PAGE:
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Americans More Positive Than Negative Toward Netanyahu

Americans More Positive Than Negative Toward Netanyahu

PRINCETON, NJ -- Americans have a more positive (35%) than negative (23%) view of Israeli Prime Minister Benjamin Netanyahu, though four in 10 are not familiar enough with him to rate him. Views of Netanyahu are similar to what they were in Gallup's last measurement -- in May 1999, during the latter part of his first term as prime minister.

Trend: Americans' Opinions of Israeli Prime Minister Benjamin Netanyahu

The July 9-12 poll was conducted in advance of Netanyahu's scheduled meeting with Republican presidential candidate Mitt Romney this weekend in Israel as part of Romney's overseas trip. The Netanyahu-Romney meeting may take on added significance, given the controversy over remarks Romney made about London's preparation for the Olympics during his visit there, which could call into question his readiness for the international stage.

Netanyahu traveled to the U.S. earlier this year and met with President Obama. The relationship between Obama and Netanyahu has been tense at times due to their public disagreements about possible borders in an Israeli-Palestinian peace settlement.

Romney's visit to Israel may be designed to show he would be in closer agreement with Netanyahu and Israel as president than Obama is. Israel is a key U.S. ally and Americans generally have a positive view of the country. In Gallup's February World Affairs survey, seven in 10 had a favorable opinion of Israel and six in 10 said their sympathies lie more with the Israelis than the Palestinians in the Middle East conflict.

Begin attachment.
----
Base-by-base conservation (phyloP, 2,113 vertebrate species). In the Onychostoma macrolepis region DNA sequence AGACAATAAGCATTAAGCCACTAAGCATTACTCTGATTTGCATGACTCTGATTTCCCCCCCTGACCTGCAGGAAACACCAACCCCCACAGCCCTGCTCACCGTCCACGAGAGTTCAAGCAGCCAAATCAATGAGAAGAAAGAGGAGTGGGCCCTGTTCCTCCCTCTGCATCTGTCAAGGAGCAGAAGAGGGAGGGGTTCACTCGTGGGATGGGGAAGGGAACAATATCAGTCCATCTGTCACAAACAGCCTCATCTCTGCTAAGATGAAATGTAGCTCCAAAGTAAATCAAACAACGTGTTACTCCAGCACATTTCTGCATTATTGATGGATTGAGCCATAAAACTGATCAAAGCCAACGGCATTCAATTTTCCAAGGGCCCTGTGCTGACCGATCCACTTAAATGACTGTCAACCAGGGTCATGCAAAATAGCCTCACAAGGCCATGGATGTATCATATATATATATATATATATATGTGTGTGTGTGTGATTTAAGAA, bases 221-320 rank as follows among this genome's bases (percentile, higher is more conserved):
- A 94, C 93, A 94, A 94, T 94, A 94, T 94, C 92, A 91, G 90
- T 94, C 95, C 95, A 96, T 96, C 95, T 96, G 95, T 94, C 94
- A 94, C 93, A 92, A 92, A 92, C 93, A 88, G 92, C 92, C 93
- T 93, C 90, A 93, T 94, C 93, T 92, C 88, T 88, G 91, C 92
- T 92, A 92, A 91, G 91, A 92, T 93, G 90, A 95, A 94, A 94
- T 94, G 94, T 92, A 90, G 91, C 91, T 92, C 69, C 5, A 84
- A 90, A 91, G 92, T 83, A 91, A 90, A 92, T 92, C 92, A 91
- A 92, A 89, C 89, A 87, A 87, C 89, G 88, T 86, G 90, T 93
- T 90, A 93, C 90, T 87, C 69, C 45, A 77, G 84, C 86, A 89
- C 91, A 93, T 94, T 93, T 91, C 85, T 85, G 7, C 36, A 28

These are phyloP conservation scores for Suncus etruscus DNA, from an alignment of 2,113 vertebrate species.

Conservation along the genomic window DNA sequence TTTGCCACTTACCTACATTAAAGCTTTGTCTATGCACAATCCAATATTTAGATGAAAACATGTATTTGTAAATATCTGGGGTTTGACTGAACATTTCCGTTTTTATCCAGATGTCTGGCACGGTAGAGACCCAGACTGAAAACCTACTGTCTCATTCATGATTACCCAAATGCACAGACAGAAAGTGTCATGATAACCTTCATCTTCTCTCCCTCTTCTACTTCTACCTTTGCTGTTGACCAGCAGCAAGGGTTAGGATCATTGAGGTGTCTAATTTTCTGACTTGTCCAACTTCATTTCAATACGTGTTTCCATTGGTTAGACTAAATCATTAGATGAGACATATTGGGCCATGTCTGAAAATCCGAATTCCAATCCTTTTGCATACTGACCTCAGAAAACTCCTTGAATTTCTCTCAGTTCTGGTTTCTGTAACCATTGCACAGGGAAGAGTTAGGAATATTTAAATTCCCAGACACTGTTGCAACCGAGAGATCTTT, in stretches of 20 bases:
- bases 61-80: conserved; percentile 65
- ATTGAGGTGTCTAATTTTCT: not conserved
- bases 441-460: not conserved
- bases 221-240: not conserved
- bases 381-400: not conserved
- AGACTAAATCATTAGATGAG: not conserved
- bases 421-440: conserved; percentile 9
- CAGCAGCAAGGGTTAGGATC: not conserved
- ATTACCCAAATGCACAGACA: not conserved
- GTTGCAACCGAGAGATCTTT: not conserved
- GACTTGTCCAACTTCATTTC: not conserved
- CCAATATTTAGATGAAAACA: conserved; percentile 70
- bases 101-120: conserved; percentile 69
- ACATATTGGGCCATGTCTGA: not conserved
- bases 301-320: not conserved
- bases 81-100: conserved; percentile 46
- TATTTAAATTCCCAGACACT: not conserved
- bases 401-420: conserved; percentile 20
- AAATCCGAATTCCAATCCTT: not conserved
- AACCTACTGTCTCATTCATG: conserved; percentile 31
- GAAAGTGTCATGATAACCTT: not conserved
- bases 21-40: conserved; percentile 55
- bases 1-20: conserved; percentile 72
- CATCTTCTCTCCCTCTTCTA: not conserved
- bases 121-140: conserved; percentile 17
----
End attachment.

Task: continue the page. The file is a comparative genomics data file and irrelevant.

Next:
Republicans More Favorable to Israel, Netanyahu

The Romney-Netanyahu meeting may also help put the Republican candidate in a positive light among Republicans. That is because Republicans are especially positive toward Israel -- with 80% viewing the country favorably, compared with 71% of independents and 65% of Democrats, according to the February poll.

Republicans also show much greater affinity toward Netanyahu than Democrats do. The July poll finds 50% of Republicans viewing him favorably and 16% unfavorably, for a net favorable rating of +34. In contrast, Democrats' opinions of Netanyahu are more negative (31%) than positive (25%). Independents' opinions are slightly more positive than negative.

Opinions of Israeli Prime Minister Benjamin Netanyahu, by Political Party, July 2012

Partisan views of Netanyahu have shifted a bit since his previous tenure as prime minister. The May 1999 Gallup poll found Republicans less positive toward him than they are today, and Democrats more positive than now.

Change in Opinions of Israeli Prime Minister Benjamin Netanyahu, 1999-2012, by Political Party

The shift could be due to a more tense relationship between Obama and Netanyahu than existed between Bill Clinton and Netanyahu.

Republicans were also more positive than Democrats toward Netanyahu in 1999, which could reflect the fact that he represents the more conservative Likud party in Israel.

Jewish Voters in U.S. Back Obama

While Republicans may look favorably on Romney's visit to Israel, another group with keen interest in U.S.-Israeli relations -- Jewish Americans -- solidly backs Obama in the election.